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BIA Business Perspective: NH needs energy siting reform to help lower costs

BIA Business Perspective: NH needs energy siting reform to help lower costs

More efficient Site Evaluation Committee can streamline review process

The need to lower the cost of energy in New Hampshire is one of the most critical issues to tackle for businesses, residents and the economy of the Granite State.

The Business & Industry Association, New Hampshire’s leading nonpartisan business advocate and statewide chamber of commerce, has consistently supported an “all of the above” approach to lowering costs, diversifying energy sources and modernizing energy generation and transmission infrastructure.

One of the most important and immediate steps toward that goal is reforming New Hampshire’s Site Evaluation Committee and House Bill 609 does just that. The House Science, Technology and Energy Committee on Monday, Nov. 6 took up a bipartisan amendment to HB 609, which would make the siting review process more efficient while maintaining the SEC’s responsibilities. The committee voted 20-0 in favor of ought to pass with amendment. Such a strong bipartisan vote speaks to the pressing need for reforming the SEC and an acknowledgment that the current makeup and quorum requirements are holding the Granite State back.

Now the bill moves to the full House and we strongly encourage representatives to pass HB 609 and send it to the Senate.

New Hampshire has an energy problem with electricity costs nearly 70% higher than the national average and fourth highest among the states. New Hampshire also has the fourth most expensive residential natural gas rates and second most expensive industrial natural gas rates among the states as of July 2023, according to Choose Energy. It’s important to note that as natural gas prices rise so do electricity bills as many electric generation plants that power New Hampshire are fueled by natural gas.

Efforts to diversify the Granite State’s energy sources, including local renewable sources, require market-driven private investment and a siting approval process that doesn’t drive up costs to the point where projects fail to come to fruition. New Hampshire’s current siting process is a significant expense for businesses and developers and the cost is only increased by undue delays.

The cost of failed proposed energy projects may not be borne by ratepayers, but that investment is sidelined, ultimately wasted and does not advance the goal of diversifying our energy generation and building a modern transmission grid.

The amended HB 609 addresses the fact the siting process is no longer adequately served by the current part-time makeup of the nine-member SEC. Projects are slowed unnecessarily because the SEC can struggle to meet quorum standards due to the busy schedules of its numerous members. More troubling, SEC members often delegate their responsibilities to others and establish subcommittees, creating more delays, a revolving door of decision-makers and inconsistencies.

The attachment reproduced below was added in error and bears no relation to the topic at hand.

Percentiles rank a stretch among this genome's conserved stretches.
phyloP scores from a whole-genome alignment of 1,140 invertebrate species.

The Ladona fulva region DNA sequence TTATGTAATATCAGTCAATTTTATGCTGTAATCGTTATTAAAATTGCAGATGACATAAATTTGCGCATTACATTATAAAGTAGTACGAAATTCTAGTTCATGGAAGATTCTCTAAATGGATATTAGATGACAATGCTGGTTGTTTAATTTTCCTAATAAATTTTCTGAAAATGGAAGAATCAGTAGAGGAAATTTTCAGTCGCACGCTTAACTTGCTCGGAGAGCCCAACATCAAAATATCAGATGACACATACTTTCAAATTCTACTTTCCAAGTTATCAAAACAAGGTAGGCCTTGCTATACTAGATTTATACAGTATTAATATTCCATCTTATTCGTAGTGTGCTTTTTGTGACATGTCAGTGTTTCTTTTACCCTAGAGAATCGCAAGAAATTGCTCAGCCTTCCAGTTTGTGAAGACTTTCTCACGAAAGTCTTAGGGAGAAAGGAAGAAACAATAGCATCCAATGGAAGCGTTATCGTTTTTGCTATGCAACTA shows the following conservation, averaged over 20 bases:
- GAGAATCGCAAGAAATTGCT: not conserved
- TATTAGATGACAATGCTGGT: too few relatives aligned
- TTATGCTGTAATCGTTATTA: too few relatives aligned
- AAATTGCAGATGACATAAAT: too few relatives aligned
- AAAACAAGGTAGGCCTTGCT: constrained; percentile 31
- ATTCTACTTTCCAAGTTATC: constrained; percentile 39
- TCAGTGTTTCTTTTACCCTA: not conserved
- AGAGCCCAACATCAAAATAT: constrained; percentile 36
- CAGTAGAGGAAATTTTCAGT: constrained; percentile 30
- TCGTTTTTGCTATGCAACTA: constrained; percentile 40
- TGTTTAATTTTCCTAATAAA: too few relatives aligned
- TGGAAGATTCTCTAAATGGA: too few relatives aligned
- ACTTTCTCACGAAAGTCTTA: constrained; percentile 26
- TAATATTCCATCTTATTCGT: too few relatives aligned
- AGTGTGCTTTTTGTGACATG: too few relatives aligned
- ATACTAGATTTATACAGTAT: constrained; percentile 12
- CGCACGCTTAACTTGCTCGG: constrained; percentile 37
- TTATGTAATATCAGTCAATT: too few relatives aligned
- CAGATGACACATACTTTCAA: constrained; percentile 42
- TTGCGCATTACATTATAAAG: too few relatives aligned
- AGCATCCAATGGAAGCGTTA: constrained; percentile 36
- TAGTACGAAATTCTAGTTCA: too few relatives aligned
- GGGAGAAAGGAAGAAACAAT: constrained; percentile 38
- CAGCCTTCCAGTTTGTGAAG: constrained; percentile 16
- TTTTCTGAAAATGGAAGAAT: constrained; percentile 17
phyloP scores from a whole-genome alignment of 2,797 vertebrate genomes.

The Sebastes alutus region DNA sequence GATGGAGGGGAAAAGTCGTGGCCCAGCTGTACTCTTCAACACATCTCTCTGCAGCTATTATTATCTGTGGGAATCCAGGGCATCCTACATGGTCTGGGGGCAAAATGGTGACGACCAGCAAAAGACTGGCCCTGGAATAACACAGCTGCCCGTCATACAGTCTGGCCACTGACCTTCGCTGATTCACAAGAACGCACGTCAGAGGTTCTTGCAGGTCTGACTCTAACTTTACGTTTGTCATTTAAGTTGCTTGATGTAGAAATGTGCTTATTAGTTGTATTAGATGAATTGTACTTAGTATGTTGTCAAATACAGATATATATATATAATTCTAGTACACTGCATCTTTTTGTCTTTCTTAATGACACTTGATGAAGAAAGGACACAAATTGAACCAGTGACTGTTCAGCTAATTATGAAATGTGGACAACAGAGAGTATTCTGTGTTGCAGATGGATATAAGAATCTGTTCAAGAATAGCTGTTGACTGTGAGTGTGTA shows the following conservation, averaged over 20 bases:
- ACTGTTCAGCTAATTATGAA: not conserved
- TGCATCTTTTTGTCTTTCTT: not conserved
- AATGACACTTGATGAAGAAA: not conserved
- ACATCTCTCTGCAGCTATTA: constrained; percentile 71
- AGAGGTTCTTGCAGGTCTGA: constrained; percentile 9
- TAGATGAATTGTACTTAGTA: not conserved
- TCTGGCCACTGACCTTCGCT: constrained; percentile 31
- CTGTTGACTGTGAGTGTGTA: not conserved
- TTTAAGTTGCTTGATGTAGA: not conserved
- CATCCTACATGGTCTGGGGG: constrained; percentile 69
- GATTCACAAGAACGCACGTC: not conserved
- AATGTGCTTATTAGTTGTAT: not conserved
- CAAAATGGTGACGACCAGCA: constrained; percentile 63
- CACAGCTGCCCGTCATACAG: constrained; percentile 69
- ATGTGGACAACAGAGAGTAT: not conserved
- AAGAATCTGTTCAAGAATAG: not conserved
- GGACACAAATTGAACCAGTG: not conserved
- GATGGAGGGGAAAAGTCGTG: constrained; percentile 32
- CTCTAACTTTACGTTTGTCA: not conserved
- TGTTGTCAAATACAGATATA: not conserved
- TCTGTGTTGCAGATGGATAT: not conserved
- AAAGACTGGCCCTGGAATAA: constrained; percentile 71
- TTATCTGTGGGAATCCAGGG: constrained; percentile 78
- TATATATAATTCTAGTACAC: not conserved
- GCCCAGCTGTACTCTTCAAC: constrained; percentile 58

HB 609 would reduce the SEC to five members, including the three Public Utilities Commission commissioners, the Department of Environmental Services commissioner, and a member of the public. This would streamline the review process and ensure continuity in the decision-making body.

PUC commissioners are already SEC members and possess the necessary expertise and familiarity with the subject matter. The bill does not change current SEC review standards, nor curtail opportunities for public participation. It doesn’t diminish the requirements for a project developer to provide full disclosure of its plans to the public, municipalities and state agencies, or cut back on the PUC’s obligations to conduct an open and transparent process. And the bill includes administrative operational changes that will likely expedite the process.

BIA will continue to advocate on behalf of state businesses and residents through our support of HB 609. A more efficient SEC would help New Hampshire attract the investments needed to build a modern energy supply and transmission infrastructure, which is critical to lowering costs. High energy costs are challenging New Hampshire businesses’ ability to compete nationally and internationally, and they present the risk of losing some of the state’s top employers to other less expensive regions of the country. High costs also burden residents and pull money away from other areas of the state economy.

Well-reasoned SEC reform will create an efficient review process that will facilitate the development of long-term energy projects to meet increasing demand and deliver vital cost savings for consumers.

Michael Skelton is president and CEO of the Business & Industry Association. Visit

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